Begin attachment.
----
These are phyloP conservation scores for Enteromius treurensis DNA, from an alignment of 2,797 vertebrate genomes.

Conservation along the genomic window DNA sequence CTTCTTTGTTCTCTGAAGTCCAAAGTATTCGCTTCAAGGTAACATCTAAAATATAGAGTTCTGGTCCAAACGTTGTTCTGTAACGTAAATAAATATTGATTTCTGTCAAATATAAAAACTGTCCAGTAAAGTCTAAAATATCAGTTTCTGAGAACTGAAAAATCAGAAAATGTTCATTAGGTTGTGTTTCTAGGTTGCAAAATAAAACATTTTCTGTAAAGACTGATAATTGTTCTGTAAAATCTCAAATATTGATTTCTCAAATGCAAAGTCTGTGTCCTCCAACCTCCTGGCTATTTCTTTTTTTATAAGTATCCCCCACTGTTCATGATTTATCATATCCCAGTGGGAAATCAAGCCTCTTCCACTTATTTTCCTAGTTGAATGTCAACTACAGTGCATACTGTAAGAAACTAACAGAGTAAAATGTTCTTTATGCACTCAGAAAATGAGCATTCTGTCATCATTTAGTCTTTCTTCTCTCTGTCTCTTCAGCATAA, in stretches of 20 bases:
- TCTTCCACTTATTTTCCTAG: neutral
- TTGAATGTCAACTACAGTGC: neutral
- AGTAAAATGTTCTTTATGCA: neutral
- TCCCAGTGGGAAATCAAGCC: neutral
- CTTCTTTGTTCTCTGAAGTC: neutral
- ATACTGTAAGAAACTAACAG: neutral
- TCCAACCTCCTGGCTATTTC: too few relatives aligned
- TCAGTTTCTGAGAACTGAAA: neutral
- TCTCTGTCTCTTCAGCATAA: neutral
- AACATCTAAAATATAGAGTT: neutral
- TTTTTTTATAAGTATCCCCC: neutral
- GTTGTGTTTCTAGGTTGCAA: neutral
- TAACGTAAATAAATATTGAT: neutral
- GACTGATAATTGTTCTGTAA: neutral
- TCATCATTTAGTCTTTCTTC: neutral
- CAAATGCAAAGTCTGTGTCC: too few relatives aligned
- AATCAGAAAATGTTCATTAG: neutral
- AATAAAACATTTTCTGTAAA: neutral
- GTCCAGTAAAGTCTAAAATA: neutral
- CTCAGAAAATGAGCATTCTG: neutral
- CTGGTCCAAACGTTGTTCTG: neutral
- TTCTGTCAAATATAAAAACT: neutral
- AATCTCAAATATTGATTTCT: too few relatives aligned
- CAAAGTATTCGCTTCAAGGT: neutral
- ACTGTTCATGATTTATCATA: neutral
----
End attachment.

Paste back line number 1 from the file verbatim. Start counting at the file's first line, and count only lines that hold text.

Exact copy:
These are phyloP conservation scores for Enteromius treurensis DNA, from an alignment of 2,797 vertebrate genomes.